What is a Walk-and-Talk Meeting?
Walk-and-Talk Meeting – a conversation in the course of a walk
A Walk-and-Talk Meeting is a meeting that is held while walking, away from a meeting room, office, or desk. A Walk-and-Talk Meeting can easily be held in pairs or in small groups of five participants. Larger groups usually have several conversations while walking, which sometimes leads to participants gathering at a time. While this encourages general interaction, it also ensures that the Walk-and-Talk Meeting becomes an open-air conversation.
Advantages of the Walk-and-Talk Meeting
The meeting in motion
- promotes an improved physical and mental well-being of the participants.
- offers mental stimulation, which often leads to new ideas.
- strengthens the team and helps to form a group identity.
- is not perceived as a waste of time regardless of the results.
- levels hierarchies and status differences and promotes exchange at eye level.
Of course, there are some aspects to Walk-and-Talk Meetings that are not explicitly considered in traditional meetings: the time of year, temperature, weather, agenda, documentation of results, access to information needed, physical limitations of participants, openness of participants to Walk-and-Talk Meetings, route chosen, walking speed, etc.
Conclusion: A Walk-and-Talk Meeting is not meant to be a permanent substitute for all meetings and the more participants there are, the more challenging it becomes. For smaller groups, however, it can offer a successful alternation that promotes team exchange and is fun at the same time.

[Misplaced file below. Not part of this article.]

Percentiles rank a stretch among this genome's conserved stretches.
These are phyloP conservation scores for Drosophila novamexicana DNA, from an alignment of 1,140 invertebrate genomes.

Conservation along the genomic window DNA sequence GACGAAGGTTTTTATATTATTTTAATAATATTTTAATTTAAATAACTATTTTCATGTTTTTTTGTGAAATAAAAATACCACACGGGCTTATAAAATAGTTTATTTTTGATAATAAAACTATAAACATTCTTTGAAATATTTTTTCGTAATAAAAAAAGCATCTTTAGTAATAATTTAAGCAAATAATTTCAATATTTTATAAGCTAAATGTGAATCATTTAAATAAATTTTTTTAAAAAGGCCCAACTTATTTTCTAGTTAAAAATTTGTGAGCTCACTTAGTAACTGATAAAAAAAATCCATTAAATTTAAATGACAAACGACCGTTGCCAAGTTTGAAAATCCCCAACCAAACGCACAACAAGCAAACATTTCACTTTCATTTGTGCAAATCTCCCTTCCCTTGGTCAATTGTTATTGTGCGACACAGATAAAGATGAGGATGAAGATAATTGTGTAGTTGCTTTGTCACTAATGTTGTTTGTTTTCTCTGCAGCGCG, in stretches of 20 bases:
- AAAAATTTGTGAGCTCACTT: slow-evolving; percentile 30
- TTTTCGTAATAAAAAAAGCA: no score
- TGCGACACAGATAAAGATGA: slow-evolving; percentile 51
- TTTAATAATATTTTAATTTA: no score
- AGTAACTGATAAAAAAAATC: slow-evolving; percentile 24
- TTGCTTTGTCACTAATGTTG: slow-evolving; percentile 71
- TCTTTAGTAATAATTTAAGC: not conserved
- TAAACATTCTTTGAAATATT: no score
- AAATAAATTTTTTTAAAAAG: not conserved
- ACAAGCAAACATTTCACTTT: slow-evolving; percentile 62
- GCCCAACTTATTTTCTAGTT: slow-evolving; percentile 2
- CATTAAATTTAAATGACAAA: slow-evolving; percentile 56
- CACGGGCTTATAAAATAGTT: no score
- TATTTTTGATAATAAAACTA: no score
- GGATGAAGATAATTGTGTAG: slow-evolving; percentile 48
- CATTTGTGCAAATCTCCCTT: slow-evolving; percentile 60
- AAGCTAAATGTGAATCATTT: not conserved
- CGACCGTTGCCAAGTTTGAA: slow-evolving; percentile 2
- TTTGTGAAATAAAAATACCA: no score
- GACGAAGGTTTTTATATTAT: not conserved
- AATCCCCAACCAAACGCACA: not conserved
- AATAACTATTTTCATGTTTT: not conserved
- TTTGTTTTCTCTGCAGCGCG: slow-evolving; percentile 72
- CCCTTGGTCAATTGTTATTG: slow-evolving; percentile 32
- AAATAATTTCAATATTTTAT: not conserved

Impulse to discuss:
If a walk and talk meeting is about talking while walking, could a phone call while walking also be called a walk and talk?
Walk and Talk as a method was probably first mentioned by the US-American psychologist Dr. Kate Hays in 1999 in her book Working it Out: Using Exercise in Psychotherapy.
In 2014, the Journal of Experimental Psychology published a study on the effectiveness of walk & talk compared to “conventional” meetings in a seated position. Many criteria were tested, such as creativity, diversity of ideas, precision of ideas, etc. The results showed a significantly higher output of the walking version.
An interesting publication addresses the difference between cognitive performance and mental state when walking or sitting outdoors.
Here you will find additional information from our Smartpedia section: